His background in business marketing propelled his model of experimental chocolate making

Rix worked for FedEx and Apple as a corporate marketing executive, which established a mindset of starting his own business that he could create and develop from the ground up (Forbes). He studied, researched, and worked to understand chocolate for two years without actually touching the substance himself, he told Spectacular Magazine last January. After that, he knew how to break down the rules.

His marketing background has come in handy as he works with some of the world's most famous (and also picky) clientele. As Forbes relates, Rix targets corporate gift giving because of its longevity, but also because it's a powerful marketing tool. The marketing of a specialty box of chocolates shows off the personality of the brand he's working with, and also the identity he's formed through his chocolate flavors. He explained to Forbes that through a corporate gift sale, his gift boxes are placed into the hands of 300 people. It's like marketing himself and his skills not to just one corporate business, but to 300 individuals.

While Rix consults with companies to design flavors uniquely to their brand, he also says he's looking for "sustainable" customer engagement. A few examples come from his impromptu pop ups at charity events, art galleries, and boutiques.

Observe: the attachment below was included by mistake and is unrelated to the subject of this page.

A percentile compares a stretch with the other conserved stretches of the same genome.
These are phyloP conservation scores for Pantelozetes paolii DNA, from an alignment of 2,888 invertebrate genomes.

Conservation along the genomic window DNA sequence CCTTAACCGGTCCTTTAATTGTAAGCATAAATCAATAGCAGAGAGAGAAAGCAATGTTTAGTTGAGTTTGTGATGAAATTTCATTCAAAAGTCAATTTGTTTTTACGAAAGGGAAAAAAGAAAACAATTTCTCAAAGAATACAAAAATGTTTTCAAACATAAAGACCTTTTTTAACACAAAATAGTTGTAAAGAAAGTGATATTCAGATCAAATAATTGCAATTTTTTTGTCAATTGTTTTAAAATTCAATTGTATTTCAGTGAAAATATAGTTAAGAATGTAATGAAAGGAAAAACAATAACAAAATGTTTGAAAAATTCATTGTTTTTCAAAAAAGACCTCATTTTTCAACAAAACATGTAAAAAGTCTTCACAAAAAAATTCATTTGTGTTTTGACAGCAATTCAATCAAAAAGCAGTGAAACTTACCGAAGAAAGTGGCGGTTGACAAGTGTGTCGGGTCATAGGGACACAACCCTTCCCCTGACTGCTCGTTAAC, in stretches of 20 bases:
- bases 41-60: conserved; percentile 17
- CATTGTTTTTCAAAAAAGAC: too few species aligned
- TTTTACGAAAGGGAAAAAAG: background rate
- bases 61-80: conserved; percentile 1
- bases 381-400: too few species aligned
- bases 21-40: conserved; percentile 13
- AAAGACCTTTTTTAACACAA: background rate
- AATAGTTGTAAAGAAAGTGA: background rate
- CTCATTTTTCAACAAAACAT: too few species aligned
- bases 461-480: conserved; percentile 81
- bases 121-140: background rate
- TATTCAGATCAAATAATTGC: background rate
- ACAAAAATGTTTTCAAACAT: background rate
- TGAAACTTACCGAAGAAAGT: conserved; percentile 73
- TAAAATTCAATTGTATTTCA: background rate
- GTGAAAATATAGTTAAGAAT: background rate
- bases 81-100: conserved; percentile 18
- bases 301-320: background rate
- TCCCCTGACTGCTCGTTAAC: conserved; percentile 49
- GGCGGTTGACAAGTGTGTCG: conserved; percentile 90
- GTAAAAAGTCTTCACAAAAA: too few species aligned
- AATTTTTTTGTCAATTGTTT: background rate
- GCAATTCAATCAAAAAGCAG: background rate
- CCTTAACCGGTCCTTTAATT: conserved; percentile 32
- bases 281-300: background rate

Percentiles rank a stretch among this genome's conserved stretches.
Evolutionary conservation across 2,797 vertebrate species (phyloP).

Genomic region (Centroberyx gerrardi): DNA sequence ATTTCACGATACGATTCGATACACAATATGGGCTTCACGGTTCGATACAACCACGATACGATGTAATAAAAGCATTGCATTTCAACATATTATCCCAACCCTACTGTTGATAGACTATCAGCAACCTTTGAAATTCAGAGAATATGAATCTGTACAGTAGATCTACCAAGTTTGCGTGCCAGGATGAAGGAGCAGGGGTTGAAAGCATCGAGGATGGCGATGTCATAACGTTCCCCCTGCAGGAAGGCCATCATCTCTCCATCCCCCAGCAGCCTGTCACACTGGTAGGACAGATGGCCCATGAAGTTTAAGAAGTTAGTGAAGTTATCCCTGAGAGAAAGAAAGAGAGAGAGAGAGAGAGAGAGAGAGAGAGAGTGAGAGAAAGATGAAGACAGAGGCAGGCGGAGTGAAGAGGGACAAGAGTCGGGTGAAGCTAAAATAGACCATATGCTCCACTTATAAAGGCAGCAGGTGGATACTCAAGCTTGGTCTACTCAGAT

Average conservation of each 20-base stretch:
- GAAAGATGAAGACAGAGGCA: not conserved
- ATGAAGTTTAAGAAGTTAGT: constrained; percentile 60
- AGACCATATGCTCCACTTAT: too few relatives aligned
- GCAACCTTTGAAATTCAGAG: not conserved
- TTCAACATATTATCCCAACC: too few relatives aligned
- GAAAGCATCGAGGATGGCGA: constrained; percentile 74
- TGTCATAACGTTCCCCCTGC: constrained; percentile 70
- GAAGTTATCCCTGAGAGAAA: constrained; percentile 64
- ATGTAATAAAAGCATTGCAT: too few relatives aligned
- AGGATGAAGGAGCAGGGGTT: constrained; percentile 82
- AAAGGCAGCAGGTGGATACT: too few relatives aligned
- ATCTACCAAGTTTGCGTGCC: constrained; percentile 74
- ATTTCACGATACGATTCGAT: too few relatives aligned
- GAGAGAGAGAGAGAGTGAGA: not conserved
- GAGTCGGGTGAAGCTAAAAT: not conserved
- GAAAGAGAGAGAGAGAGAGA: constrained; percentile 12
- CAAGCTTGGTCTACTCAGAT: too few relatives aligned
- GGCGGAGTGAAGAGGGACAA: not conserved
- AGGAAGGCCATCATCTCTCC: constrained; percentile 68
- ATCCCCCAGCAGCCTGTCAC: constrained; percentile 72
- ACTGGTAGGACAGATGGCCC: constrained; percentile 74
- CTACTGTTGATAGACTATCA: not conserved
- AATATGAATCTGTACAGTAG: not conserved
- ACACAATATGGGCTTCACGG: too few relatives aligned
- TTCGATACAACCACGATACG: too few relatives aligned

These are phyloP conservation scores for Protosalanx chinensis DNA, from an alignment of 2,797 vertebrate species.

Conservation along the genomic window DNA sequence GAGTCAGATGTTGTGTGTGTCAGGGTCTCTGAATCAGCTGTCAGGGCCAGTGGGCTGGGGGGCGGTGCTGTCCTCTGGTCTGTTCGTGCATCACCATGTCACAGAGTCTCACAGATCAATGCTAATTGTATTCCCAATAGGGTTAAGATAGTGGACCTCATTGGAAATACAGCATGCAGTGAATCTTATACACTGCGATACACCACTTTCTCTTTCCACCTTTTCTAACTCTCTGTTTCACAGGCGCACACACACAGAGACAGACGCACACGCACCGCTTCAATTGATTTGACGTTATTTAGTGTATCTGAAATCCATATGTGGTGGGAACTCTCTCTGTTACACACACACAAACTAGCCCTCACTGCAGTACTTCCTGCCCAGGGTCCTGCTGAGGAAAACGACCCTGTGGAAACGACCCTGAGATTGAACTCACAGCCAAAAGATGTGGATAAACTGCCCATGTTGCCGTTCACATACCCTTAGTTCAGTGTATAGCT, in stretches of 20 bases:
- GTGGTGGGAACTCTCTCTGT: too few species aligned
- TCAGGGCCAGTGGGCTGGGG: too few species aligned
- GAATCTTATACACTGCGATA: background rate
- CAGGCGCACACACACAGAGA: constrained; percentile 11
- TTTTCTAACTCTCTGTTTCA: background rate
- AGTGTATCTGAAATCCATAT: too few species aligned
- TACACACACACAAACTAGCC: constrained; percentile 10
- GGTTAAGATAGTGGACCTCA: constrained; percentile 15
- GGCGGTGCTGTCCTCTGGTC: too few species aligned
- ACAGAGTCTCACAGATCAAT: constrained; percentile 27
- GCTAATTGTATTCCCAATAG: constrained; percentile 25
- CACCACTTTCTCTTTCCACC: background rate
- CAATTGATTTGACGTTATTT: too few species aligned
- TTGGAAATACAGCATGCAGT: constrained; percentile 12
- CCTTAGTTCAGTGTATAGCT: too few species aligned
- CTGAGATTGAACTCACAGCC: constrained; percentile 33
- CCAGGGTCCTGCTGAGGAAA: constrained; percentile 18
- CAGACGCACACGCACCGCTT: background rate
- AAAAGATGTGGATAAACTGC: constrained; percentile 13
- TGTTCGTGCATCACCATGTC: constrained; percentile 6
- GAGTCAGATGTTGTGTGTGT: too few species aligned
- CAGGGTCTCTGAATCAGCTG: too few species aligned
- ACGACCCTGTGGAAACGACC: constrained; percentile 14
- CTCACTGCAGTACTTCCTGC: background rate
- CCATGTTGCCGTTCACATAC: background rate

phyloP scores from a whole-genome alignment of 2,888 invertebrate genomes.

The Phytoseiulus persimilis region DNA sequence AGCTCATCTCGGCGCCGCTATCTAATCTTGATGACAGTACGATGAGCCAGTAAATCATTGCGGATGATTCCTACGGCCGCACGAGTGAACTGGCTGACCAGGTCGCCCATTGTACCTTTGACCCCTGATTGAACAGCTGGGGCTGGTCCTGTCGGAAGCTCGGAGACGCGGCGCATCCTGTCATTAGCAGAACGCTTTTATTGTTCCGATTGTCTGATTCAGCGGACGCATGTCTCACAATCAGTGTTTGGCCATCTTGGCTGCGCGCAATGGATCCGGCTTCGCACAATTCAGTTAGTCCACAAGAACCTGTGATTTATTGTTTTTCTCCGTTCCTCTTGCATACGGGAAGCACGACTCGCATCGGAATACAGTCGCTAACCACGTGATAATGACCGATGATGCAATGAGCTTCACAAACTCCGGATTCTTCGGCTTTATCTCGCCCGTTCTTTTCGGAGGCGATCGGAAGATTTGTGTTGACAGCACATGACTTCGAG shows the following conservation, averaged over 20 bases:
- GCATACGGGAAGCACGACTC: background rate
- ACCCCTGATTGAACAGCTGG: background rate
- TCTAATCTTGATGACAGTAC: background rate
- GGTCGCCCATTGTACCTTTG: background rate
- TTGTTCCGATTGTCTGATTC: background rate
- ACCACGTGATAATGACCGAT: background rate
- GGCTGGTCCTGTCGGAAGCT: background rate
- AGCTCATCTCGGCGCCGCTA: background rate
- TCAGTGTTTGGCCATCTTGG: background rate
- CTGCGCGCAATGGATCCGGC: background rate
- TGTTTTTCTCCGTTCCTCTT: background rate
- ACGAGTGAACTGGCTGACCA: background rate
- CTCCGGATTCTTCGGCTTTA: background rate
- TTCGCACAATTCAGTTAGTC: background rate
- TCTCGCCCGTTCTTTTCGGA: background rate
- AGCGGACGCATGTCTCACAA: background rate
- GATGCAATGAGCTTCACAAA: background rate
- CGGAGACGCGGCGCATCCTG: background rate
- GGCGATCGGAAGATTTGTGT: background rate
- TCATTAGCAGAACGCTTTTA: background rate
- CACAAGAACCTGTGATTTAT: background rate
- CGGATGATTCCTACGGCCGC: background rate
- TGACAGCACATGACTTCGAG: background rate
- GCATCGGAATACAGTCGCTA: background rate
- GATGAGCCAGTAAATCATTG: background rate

His history in chemistry has shaped his knowledge of flavor combinations

As Rix explained to Food & Wine in May, "I spend a lot of time studying herbs, spices, proteins, beer, and wine." The former chemistry major breaks down the traditional rules of chocolate making and concocts taste pairings many wouldn't think to combine. Take, for instance, his Sweet Tea Caramel Vodka Lemonade chocolate, Crown and Coke, Sweet Corn Basil, and Puffed Brown Rice, all of which are signature flavors found in boxes on his website's shop.

His manipulation of flavors comes from a desire to design something that has never been produced before. Each flavor is meant to "create a piece of art that's almost a miniature dish," he told Forbes.

The study engaged in by the "real-life Willy Wonka" formed a diverse knowledge of technology and sales, intermixed with a love of art and culture, says Spectacular Magazine. So, Rix's experiences are a mix of artistry and logistics.